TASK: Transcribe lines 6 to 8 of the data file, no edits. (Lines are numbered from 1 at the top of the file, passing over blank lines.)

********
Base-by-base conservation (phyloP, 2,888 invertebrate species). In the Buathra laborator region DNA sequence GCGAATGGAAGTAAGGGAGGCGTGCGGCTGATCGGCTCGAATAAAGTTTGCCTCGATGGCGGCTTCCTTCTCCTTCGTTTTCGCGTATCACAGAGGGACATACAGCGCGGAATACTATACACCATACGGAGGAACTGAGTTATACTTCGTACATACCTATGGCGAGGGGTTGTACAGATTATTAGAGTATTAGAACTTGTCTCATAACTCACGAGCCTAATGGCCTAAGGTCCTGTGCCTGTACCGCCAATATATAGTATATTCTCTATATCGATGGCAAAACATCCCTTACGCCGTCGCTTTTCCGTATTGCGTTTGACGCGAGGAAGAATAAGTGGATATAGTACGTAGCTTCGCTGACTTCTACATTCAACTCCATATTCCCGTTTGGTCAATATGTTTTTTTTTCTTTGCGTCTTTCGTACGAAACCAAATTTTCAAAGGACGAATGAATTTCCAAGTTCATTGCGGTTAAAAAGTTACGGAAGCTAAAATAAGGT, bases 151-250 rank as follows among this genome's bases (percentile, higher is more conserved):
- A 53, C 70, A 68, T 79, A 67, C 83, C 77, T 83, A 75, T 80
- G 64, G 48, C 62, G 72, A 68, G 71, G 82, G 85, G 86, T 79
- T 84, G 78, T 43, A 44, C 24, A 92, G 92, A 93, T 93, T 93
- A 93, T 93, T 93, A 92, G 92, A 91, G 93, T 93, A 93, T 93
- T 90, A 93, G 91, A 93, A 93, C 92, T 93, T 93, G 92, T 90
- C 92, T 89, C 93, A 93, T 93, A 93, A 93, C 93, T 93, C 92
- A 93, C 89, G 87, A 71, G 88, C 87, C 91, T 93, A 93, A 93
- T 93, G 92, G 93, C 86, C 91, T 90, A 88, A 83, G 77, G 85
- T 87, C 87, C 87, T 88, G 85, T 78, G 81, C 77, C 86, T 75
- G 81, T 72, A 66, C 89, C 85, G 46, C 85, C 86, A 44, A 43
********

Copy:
- T 90, A 93, G 91, A 93, A 93, C 92, T 93, T 93, G 92, T 90
- C 92, T 89, C 93, A 93, T 93, A 93, A 93, C 93, T 93, C 92
- A 93, C 89, G 87, A 71, G 88, C 87, C 91, T 93, A 93, A 93